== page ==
Length: 87 minutes
Director: Jason Bloom (Bio-Dome; “Veronica Mars”)
Writers: Marc Sedaka (“The King of Queens”) and Steve Bloom (The Sure Thing; James and the Giant Peach)
Starring: Reese Witherspoon, Paul Rudd, Christine Taylor, Sarah Silverman, Tobin Bell, Tamara Mello, Larry Drake, Jack McGee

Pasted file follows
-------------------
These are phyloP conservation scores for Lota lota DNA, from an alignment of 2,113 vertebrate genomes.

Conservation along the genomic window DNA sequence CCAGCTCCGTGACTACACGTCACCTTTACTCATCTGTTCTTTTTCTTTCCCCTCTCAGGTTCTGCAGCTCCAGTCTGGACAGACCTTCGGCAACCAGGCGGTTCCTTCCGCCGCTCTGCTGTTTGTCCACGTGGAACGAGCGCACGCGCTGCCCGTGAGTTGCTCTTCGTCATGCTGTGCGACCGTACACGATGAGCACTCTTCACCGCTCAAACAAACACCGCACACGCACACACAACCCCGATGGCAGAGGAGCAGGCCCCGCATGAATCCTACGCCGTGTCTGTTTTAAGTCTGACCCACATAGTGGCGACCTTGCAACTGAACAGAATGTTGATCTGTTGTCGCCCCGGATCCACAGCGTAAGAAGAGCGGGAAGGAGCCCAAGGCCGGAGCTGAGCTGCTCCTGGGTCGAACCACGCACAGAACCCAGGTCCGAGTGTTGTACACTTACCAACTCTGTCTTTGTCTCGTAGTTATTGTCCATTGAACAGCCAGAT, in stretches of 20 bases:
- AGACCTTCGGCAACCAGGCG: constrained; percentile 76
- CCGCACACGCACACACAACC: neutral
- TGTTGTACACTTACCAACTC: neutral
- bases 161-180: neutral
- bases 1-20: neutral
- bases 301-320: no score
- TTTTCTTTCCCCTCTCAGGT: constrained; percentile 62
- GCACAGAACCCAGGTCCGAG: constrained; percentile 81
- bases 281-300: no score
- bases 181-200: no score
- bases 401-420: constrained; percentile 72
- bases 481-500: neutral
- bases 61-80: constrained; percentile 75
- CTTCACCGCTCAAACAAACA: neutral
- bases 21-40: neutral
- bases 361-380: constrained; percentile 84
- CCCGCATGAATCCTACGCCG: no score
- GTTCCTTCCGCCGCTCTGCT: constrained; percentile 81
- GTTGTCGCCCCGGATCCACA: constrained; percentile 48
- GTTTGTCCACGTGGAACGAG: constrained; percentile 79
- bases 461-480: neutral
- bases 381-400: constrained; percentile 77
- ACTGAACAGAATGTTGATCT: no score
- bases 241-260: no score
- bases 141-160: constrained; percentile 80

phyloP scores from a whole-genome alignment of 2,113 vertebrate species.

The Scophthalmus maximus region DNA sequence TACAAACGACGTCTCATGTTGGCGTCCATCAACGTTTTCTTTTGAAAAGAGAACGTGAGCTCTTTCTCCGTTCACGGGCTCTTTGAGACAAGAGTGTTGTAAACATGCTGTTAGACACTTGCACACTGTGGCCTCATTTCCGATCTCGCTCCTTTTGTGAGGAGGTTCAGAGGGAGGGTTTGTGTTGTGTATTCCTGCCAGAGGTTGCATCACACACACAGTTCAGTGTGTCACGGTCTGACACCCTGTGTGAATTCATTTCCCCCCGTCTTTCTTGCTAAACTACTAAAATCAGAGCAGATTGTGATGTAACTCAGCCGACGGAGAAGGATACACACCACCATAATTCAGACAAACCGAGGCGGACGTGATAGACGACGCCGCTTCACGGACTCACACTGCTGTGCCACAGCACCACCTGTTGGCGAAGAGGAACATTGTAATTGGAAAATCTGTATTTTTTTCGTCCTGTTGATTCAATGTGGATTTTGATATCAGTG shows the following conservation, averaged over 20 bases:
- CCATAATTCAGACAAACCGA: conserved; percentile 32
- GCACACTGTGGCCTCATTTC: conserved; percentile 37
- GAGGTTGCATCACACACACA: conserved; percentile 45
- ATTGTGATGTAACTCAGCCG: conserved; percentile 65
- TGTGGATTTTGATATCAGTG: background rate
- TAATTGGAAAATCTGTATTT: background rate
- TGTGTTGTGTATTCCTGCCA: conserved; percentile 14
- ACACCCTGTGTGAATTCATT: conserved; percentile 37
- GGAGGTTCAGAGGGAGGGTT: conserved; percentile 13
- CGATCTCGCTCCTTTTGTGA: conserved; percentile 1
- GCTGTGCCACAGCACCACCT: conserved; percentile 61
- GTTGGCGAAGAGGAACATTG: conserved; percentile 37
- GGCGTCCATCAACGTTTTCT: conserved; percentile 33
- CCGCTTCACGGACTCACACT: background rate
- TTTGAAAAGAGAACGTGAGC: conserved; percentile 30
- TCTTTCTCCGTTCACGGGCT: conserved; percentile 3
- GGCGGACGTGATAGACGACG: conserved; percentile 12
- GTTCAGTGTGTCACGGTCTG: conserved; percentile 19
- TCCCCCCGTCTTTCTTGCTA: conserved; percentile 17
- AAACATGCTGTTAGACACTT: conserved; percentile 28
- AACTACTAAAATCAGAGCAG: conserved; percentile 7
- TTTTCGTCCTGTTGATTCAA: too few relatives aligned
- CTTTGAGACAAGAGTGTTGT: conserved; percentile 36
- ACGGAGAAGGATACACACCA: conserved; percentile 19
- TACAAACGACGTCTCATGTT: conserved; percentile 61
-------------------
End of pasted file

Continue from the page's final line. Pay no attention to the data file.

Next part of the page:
I have been meaning to watch “Overnight Delivery” for years. Mainly due to the fact that I’ve heard Kevin Smith did the final, uncredited re-write of the script. Smith maintains that they kept very little of his work in the final product (the beginning and ending sequences particularly), but Smith fans will be able to pick up on his presence throughout the flick. This was, of course, during his prime as a writer. Many of you know I have a love/hate deal with him. I watch all of his movies, read all of his books, and yet I still bitch about his last few movies (all of them since “Dogma”). I contribute this to the fact that the original “Clerks” is one of my all time favorites and was a huge influence on me as a writer. Smith apparently penned the re-write after he wrote my second favorite film of his, “Chasing Amy”. Don’t get your hopes up though, even though some of Smith’s wittiness shines through at times, it seems more likely that Marc Sedaka’s (one of the writers for TV’s “King of Queens”) material made it more into the final product. This is strictly sitcom on the screen (or in this case straight to video). After all, this was the follow up film for director Jason Bloom after his “classic” “Bio-Dome”. The plot bears a strong resemblance to the not yet conceived “Road Trip” and “Forces of Nature”. Whipped college undergrad Wyatt Trips (Paul Rudd) has been trying to get into the pants of his high school sweetheart Kimberly (Christine Taylor- aka Mrs. Ben Stiller) for years. They are both at separate colleges and one night he phones her and is informed by her roommate (Tamara Mello) that Kim has been making a lot of noise recently with the “Ricker”. Taunted further by his roommates that he has been duped, they visit a local strip club and meet fellow undergrad Ivy Miller (Reese Witherspoon). A drunken Wyatt stands up for Ivy in an altercation and after hearing his sob story, she convinces him to send Kim a photo of them in a provocative position- along with a nasty note and a condom filled with spit. They mail it overnight delivery and Wyatt goes home feeling vindicated. Unfortunately, there’s a message on his answering machine from Kim explaining that the “Ricker” is actually her friend’s dog that she is dog sitting. Uh-oh! Misunderstanding after misunderstanding occur as Wyatt and Ivy take a road trip to try to prevent the package from reaching Kim by 10:00am the following morning. Yes, it is sitcom material, but it didn’t have to be like this. “Road Trip”, despite some juvenile tendencies did work, and both of the future stars Witherspoon and Rudd have charisma to spare. Yet, the movie opts for easy jokes instead of funny jokes. It goes from believable and getting some chuckles to scenes such as Rudd hanging from the back of a speeding mail delivery van with a fire extinguisher blowing everywhere while Witherspoon follows behind in her car begging him to jump. It doesn’t exactly take a brain to figure out where most romantic comedies are heading, but you know where this one is going right from the beginning. I’m interested in reading Smith’s actual script in it’s entirety. It may not have made for a much better movie, but it sure would have been more entertaining.
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